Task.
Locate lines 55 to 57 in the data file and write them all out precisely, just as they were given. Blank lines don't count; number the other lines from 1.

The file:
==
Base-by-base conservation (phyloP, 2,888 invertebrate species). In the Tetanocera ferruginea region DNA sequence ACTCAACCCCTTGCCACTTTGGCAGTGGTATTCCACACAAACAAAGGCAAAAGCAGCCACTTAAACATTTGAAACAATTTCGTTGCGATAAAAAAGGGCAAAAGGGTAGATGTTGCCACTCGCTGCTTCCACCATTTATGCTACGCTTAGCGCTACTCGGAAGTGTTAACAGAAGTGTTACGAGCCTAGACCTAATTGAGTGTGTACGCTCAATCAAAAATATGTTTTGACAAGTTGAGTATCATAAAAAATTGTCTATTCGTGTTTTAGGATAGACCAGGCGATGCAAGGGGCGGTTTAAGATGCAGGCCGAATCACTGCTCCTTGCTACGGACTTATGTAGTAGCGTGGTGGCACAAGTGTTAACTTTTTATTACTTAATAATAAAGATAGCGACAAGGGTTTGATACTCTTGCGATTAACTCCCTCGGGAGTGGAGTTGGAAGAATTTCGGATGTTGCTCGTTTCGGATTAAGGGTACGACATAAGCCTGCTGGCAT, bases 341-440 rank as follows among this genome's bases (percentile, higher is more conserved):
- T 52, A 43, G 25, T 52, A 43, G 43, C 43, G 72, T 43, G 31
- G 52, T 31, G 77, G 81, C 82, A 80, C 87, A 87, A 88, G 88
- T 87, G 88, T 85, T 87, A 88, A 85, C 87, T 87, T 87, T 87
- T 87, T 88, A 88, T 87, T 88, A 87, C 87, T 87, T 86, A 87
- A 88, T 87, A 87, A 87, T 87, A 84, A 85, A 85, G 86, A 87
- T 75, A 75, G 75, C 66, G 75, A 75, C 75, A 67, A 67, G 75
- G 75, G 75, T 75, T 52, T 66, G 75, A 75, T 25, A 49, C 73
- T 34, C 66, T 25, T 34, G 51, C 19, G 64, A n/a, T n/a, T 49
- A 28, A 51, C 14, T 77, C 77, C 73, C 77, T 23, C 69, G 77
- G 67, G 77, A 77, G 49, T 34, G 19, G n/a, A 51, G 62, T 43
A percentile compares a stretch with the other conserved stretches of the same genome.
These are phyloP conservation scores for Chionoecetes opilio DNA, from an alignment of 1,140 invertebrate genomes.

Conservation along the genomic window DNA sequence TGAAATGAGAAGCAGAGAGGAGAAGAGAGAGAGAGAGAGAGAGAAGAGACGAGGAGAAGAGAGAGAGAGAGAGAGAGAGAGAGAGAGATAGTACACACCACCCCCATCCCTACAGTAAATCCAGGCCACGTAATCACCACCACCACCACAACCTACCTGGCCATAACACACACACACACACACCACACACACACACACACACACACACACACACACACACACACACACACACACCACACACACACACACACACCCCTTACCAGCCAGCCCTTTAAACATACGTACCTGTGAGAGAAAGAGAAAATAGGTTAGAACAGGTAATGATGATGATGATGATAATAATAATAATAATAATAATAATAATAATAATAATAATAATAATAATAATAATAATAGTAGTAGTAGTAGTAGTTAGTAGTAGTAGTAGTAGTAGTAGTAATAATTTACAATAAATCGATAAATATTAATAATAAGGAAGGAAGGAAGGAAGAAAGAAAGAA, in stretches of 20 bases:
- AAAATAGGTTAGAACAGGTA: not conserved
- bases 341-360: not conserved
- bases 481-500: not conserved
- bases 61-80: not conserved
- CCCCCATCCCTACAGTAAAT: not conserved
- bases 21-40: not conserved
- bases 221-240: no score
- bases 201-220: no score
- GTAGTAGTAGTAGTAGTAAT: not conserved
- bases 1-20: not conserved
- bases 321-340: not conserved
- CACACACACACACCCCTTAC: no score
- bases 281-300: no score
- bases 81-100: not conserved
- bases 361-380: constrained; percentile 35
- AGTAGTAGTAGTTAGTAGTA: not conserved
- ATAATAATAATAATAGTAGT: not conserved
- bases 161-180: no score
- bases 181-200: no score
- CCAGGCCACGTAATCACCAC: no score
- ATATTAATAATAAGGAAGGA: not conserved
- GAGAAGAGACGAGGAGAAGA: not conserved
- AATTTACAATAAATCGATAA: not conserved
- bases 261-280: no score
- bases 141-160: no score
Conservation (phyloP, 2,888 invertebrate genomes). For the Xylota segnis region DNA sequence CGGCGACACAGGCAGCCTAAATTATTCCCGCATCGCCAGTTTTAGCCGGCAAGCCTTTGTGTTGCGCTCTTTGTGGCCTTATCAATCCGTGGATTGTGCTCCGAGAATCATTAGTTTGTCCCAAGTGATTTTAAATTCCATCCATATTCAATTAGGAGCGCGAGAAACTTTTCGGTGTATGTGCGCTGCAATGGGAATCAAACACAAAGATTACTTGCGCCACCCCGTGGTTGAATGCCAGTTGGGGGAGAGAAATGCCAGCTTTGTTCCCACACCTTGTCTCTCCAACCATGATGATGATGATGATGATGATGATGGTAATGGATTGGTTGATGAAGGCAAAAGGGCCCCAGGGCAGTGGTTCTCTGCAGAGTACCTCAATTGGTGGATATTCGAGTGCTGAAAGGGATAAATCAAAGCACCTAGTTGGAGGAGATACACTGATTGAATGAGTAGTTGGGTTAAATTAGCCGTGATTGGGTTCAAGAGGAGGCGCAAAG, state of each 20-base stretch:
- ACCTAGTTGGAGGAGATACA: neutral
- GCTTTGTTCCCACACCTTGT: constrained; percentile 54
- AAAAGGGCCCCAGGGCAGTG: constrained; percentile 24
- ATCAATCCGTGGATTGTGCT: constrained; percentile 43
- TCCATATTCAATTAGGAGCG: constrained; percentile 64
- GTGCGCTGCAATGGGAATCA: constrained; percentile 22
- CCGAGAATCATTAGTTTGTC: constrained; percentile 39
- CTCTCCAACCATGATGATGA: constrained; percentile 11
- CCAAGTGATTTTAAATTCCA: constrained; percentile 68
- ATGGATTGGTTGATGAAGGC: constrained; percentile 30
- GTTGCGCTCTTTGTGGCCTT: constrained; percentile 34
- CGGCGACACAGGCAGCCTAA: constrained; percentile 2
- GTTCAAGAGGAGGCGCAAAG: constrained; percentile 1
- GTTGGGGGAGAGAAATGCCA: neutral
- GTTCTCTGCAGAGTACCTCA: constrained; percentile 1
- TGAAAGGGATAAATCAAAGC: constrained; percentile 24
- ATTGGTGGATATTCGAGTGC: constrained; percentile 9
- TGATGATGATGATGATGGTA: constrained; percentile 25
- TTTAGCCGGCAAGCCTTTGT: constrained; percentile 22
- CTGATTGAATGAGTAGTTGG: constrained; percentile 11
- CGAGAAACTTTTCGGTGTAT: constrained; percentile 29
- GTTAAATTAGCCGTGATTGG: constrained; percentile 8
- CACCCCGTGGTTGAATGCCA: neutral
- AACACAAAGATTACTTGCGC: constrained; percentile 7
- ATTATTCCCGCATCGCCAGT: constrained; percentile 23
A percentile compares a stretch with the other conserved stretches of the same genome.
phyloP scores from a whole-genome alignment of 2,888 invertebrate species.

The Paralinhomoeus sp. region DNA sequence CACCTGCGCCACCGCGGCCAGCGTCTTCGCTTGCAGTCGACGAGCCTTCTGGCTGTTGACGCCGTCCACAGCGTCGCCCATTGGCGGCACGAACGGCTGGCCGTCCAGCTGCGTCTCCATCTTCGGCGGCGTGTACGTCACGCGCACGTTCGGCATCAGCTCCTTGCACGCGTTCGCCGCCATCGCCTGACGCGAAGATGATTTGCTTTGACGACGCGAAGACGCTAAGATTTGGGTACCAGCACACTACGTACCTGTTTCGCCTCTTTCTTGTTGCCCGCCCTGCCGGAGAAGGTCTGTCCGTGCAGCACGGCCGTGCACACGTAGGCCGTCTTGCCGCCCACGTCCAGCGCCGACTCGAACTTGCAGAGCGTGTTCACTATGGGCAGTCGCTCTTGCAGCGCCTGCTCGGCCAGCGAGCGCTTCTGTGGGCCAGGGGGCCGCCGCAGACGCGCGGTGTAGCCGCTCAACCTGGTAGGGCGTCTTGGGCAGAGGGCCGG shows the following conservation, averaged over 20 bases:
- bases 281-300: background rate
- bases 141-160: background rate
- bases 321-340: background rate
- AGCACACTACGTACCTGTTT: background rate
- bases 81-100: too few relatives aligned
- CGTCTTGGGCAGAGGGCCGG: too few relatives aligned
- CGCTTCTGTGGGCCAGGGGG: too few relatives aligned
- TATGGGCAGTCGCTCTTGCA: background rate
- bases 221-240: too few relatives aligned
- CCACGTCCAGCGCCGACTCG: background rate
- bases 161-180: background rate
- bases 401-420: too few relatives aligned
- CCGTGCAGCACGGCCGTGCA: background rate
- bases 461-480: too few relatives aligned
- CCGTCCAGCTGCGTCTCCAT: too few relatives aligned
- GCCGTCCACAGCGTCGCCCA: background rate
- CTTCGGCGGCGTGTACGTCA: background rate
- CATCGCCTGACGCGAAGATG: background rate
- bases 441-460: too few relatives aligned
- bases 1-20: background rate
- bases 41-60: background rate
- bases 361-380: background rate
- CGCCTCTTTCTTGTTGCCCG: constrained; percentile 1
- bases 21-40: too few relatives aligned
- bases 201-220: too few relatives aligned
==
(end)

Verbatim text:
- GTTCTCTGCAGAGTACCTCA: constrained; percentile 1
- TGAAAGGGATAAATCAAAGC: constrained; percentile 24
- ATTGGTGGATATTCGAGTGC: constrained; percentile 9